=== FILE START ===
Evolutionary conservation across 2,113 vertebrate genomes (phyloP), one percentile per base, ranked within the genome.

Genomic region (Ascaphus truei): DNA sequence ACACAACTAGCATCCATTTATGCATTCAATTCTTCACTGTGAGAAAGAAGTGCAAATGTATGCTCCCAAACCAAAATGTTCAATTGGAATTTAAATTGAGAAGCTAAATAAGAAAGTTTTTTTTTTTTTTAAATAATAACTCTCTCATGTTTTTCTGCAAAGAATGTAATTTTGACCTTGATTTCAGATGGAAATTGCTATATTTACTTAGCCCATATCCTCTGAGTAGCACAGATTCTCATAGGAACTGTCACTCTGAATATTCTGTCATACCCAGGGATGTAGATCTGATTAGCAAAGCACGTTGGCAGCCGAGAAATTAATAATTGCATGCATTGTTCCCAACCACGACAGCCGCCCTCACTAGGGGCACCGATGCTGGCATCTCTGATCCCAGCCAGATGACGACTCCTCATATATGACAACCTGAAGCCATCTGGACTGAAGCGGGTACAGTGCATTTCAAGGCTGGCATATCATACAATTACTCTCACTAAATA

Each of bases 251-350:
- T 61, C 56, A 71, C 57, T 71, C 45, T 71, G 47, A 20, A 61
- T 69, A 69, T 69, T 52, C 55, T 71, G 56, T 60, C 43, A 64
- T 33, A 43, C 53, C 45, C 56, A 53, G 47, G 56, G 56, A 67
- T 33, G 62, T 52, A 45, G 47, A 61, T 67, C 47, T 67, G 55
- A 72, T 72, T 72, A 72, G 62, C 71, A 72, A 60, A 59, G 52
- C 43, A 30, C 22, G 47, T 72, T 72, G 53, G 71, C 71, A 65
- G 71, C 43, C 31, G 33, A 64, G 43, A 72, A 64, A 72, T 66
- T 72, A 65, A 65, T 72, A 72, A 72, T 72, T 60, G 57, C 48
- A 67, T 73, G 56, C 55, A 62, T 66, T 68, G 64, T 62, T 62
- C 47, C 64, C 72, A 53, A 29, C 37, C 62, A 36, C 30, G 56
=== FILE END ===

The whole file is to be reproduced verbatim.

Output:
Evolutionary conservation across 2,113 vertebrate genomes (phyloP), one percentile per base, ranked within the genome.

Genomic region (Ascaphus truei): DNA sequence ACACAACTAGCATCCATTTATGCATTCAATTCTTCACTGTGAGAAAGAAGTGCAAATGTATGCTCCCAAACCAAAATGTTCAATTGGAATTTAAATTGAGAAGCTAAATAAGAAAGTTTTTTTTTTTTTTAAATAATAACTCTCTCATGTTTTTCTGCAAAGAATGTAATTTTGACCTTGATTTCAGATGGAAATTGCTATATTTACTTAGCCCATATCCTCTGAGTAGCACAGATTCTCATAGGAACTGTCACTCTGAATATTCTGTCATACCCAGGGATGTAGATCTGATTAGCAAAGCACGTTGGCAGCCGAGAAATTAATAATTGCATGCATTGTTCCCAACCACGACAGCCGCCCTCACTAGGGGCACCGATGCTGGCATCTCTGATCCCAGCCAGATGACGACTCCTCATATATGACAACCTGAAGCCATCTGGACTGAAGCGGGTACAGTGCATTTCAAGGCTGGCATATCATACAATTACTCTCACTAAATA

Each of bases 251-350:
- T 61, C 56, A 71, C 57, T 71, C 45, T 71, G 47, A 20, A 61
- T 69, A 69, T 69, T 52, C 55, T 71, G 56, T 60, C 43, A 64
- T 33, A 43, C 53, C 45, C 56, A 53, G 47, G 56, G 56, A 67
- T 33, G 62, T 52, A 45, G 47, A 61, T 67, C 47, T 67, G 55
- A 72, T 72, T 72, A 72, G 62, C 71, A 72, A 60, A 59, G 52
- C 43, A 30, C 22, G 47, T 72, T 72, G 53, G 71, C 71, A 65
- G 71, C 43, C 31, G 33, A 64, G 43, A 72, A 64, A 72, T 66
- T 72, A 65, A 65, T 72, A 72, A 72, T 72, T 60, G 57, C 48
- A 67, T 73, G 56, C 55, A 62, T 66, T 68, G 64, T 62, T 62
- C 47, C 64, C 72, A 53, A 29, C 37, C 62, A 36, C 30, G 56